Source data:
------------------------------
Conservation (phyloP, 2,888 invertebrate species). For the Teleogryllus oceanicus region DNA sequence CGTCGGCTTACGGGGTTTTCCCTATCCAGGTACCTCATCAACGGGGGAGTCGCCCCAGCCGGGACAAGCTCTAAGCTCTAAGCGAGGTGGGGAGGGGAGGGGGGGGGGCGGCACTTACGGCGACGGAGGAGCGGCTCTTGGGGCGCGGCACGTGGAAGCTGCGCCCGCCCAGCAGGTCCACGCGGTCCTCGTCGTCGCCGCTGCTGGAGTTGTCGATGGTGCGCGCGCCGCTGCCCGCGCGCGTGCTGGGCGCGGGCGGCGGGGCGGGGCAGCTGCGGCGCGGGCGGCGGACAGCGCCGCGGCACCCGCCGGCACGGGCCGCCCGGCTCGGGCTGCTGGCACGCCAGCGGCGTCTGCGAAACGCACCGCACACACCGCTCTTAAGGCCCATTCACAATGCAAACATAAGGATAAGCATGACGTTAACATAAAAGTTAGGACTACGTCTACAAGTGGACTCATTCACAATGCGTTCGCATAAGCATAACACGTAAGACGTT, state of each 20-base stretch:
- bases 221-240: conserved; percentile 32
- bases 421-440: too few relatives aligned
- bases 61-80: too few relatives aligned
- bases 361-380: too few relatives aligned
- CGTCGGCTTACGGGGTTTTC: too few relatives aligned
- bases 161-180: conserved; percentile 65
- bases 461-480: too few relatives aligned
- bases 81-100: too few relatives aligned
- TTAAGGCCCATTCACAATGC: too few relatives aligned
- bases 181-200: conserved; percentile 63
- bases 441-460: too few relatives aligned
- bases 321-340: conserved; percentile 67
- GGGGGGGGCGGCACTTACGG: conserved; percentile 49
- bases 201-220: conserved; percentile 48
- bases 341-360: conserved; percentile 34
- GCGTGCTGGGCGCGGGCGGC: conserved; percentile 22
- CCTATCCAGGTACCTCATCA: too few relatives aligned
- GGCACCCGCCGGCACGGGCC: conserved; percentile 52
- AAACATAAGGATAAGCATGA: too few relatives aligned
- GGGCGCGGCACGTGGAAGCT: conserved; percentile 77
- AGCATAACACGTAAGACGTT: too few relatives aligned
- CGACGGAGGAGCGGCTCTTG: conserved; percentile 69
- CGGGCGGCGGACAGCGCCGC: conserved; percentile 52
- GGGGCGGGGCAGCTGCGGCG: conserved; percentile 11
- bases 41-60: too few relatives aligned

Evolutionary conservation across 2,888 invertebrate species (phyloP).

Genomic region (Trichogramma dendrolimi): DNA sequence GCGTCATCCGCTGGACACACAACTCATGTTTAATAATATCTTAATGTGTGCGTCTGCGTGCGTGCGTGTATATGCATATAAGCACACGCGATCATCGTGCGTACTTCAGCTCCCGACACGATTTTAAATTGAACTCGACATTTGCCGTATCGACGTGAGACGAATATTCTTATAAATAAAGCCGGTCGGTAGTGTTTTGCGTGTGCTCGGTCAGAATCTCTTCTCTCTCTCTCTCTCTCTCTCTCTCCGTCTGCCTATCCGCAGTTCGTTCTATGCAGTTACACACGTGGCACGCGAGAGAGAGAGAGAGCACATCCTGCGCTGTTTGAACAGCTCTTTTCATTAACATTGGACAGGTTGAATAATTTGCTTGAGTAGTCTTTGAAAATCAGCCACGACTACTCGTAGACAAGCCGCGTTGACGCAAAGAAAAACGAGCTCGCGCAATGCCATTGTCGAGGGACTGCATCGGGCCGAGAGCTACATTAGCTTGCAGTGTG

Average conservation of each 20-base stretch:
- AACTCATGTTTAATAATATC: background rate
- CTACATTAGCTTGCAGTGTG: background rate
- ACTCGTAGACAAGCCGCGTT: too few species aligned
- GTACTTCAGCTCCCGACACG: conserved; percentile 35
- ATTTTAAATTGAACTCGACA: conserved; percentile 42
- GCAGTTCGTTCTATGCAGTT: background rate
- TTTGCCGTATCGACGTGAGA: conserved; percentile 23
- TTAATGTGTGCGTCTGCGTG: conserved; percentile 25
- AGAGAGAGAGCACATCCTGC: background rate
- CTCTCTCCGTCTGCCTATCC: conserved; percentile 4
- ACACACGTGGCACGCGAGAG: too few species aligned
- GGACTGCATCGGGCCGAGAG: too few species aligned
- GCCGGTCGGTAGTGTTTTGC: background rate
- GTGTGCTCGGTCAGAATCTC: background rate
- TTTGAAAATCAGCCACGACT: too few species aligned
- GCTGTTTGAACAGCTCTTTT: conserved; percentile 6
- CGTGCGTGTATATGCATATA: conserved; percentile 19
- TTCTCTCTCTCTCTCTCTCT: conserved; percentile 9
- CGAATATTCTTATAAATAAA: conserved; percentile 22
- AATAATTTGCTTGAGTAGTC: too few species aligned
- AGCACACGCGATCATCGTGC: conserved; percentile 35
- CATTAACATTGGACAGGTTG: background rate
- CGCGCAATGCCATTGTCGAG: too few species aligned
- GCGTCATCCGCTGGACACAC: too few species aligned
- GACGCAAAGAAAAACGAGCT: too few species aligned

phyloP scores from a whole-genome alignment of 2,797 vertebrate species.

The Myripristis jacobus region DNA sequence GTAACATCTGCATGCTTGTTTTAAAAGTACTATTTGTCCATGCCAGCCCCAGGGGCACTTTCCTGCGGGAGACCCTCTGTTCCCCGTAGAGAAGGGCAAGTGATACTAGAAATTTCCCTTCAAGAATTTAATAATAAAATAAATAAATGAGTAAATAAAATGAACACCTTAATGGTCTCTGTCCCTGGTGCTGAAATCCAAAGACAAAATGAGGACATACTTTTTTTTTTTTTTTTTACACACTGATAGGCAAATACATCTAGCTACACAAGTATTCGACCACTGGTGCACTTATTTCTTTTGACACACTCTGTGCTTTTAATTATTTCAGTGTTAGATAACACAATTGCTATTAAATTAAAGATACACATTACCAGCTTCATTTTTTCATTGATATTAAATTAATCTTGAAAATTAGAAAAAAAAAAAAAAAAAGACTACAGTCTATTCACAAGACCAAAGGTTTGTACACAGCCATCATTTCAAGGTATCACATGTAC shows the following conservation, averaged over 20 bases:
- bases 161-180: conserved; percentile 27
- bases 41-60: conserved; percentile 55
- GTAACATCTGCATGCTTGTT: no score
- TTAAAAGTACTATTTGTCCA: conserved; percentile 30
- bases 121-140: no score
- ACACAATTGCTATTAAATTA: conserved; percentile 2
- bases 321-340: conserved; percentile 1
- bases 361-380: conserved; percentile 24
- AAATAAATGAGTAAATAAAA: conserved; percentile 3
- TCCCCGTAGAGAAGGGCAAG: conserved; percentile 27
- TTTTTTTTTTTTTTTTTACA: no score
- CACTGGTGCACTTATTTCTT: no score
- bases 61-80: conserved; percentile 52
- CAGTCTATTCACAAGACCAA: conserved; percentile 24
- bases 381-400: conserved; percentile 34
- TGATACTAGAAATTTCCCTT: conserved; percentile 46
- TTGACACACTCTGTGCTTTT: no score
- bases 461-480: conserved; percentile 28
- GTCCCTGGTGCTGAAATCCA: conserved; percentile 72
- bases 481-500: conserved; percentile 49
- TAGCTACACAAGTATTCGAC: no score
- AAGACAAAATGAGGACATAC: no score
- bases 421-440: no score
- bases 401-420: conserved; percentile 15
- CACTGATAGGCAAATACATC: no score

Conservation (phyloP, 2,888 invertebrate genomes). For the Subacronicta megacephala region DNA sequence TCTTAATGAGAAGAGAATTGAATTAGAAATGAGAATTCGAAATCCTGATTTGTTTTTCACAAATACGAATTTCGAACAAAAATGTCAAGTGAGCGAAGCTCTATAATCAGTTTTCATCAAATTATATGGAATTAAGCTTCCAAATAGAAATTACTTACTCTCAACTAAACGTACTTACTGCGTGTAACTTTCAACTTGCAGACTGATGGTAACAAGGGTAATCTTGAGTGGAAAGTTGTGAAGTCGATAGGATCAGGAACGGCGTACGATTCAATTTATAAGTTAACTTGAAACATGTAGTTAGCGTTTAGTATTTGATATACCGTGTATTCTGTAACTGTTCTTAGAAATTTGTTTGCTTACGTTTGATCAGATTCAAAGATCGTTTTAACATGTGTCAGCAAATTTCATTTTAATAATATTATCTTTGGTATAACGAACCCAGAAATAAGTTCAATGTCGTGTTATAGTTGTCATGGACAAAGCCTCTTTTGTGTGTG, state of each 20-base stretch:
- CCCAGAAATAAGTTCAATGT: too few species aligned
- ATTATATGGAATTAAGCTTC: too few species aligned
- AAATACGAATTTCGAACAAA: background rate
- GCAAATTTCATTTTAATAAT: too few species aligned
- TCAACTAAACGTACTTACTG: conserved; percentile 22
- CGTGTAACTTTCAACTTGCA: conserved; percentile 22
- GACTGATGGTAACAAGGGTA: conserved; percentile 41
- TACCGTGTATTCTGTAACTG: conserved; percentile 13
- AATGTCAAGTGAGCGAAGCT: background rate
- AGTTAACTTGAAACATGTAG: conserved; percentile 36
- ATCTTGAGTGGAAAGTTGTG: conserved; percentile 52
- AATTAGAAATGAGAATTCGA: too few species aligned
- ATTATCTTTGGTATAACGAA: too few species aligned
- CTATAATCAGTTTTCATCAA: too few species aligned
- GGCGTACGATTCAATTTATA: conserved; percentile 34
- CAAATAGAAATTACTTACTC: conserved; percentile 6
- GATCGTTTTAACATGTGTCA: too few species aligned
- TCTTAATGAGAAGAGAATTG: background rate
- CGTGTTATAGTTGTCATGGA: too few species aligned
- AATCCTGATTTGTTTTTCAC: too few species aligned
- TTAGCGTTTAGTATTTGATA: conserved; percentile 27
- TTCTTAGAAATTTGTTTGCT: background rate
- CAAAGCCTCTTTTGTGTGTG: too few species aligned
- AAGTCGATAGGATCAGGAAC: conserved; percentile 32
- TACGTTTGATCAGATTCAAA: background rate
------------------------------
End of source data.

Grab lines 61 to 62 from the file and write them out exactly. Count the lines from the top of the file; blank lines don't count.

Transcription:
- bases 121-140: no score
- ACACAATTGCTATTAAATTA: conserved; percentile 2